I could feel the eyes on me.

My face felt like I was under a heat lamp.

Somehow, I managed to get through the rest of the session. Somehow, I never got up the nerve to share how horribly self-conscious I had been, how much I’d hated the space we had worked in.

Maybe I just won’t do this again, I thought on my way to my car.

Did I mention how hard it is to change when you’re having reservations at the outset? My pros and cons list began to reshuffle itself, the cons becoming heftier by the moment.

And yet.

And yet, I did have reasons for wanting to get physically fit. If I was honest with myself, I had to admit that I needed more energy and more strength in my day-to-day life. I did feel better about myself at a lower weight. And I was flirting with both high blood pressure and diabetes, which run in my family. I did not want to be weak and ill during my daughter’s childhood or adolescence, if this was avoidable. Nor did I want to be the one to say no to all of her fun ideas for lack of energy.

And the five session payment was non-refundable.

I decided on a bottom line. I did want to take some initial steps toward fitness, and I did want to take them under the guidance of a trainer.

I did not, however, want to train in the grunt room.

I composed an email and conveyed to my trainer, in an uncharacteristically assertive way, that while I was willing to learn about and practice strength training, I did not want to do so in a room that made me completely uncomfortable. I had no aspirations of being a fellow grunter. I simply wanted to get strong, have more energy, and hopefully get more lean.

Later that day, she responded with an email saying she understood. She said we could use a different room, and she could also teach me exercises I could do at home.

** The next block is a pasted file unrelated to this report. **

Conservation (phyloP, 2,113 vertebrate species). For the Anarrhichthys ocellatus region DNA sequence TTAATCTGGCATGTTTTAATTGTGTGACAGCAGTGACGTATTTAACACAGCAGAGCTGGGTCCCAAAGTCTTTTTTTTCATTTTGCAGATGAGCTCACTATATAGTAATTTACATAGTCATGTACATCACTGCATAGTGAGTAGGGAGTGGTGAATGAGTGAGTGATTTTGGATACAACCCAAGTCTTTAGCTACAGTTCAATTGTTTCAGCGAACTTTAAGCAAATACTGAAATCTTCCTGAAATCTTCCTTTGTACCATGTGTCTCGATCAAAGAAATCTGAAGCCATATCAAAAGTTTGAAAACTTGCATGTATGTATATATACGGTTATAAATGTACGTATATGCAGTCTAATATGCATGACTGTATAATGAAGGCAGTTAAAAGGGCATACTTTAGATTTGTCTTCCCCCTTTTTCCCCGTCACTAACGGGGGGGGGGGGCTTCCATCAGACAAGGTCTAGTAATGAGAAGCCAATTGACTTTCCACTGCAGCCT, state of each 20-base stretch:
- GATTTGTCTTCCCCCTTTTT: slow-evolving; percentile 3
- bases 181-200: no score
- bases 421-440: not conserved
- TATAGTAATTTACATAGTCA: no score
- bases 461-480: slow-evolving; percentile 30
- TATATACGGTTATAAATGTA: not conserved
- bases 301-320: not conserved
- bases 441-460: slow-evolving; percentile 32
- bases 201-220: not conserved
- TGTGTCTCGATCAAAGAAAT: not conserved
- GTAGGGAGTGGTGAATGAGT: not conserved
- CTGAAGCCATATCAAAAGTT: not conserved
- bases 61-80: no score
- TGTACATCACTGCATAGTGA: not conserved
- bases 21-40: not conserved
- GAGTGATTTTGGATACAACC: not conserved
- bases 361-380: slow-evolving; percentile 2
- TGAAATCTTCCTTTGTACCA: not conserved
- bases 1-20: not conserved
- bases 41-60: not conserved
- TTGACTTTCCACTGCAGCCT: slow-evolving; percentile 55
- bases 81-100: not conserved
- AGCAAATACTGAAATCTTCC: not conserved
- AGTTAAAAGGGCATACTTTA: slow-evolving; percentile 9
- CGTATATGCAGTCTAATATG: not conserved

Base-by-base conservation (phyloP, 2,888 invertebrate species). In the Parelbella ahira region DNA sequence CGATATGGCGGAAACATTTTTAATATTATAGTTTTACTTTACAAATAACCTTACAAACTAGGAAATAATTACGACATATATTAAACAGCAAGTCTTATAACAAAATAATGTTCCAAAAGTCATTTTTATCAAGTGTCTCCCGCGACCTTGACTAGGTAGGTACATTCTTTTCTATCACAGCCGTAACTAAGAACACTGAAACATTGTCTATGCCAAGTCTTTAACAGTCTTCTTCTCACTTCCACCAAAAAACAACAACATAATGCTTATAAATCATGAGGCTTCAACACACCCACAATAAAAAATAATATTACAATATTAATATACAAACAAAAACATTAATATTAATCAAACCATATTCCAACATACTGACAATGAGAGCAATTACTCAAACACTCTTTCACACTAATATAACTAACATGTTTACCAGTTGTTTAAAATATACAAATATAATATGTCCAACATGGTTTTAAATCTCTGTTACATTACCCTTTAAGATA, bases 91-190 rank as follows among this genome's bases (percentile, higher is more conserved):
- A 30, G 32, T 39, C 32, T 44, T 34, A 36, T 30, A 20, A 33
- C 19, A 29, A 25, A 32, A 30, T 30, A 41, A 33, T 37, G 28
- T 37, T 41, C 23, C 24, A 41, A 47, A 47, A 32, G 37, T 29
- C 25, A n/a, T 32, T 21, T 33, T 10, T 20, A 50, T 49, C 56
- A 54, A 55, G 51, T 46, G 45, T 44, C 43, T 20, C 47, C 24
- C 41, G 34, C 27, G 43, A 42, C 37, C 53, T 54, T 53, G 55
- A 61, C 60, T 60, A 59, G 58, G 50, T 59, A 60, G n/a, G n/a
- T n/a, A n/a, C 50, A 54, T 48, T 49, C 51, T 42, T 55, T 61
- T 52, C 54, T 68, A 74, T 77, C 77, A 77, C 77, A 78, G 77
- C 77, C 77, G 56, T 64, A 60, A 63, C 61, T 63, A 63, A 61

I am almost done with my five sessions, and my progress has been uneven. I’ve had days when I’ve been considerably more physically active while also eating healthy food, and days when I have skimped on exercise and indulged myself with junk food. I know that if any change is to be effective, it will ultimately amount to lifestyle change, not a weight loss diet or a full-throttle exercise program followed by a return to my sedentary life. I keep my eye on my long-term goal.

My training sessions, after the first one, have been blissfully gruntless. In a quieter place, where the machismo level is not stifling, I can focus on my learning, my form, my progress.

I have nothing against all gender exercise areas. I just choose to pursue my beginning fitness goals without a lot of sound effects or watchful eyes. I can hardly blame the muscle men for viewing me with incredulity or skepticism. I was a fish out of water, and would sure have continued flopping around and feeling self-conscious if it hadn’t been for the change of scene.

Sometimes, knowing what we want, why we want it, and what our limits are can make the difference between progress and spinning our wheels.

As for me? You can find me, on my healthy days and my cheating days, in the grunt-free zone.

Things you might find in this writer's catch-all drawer include: child's artwork, university ID, dog treat, half-written list, & poem on a napkin.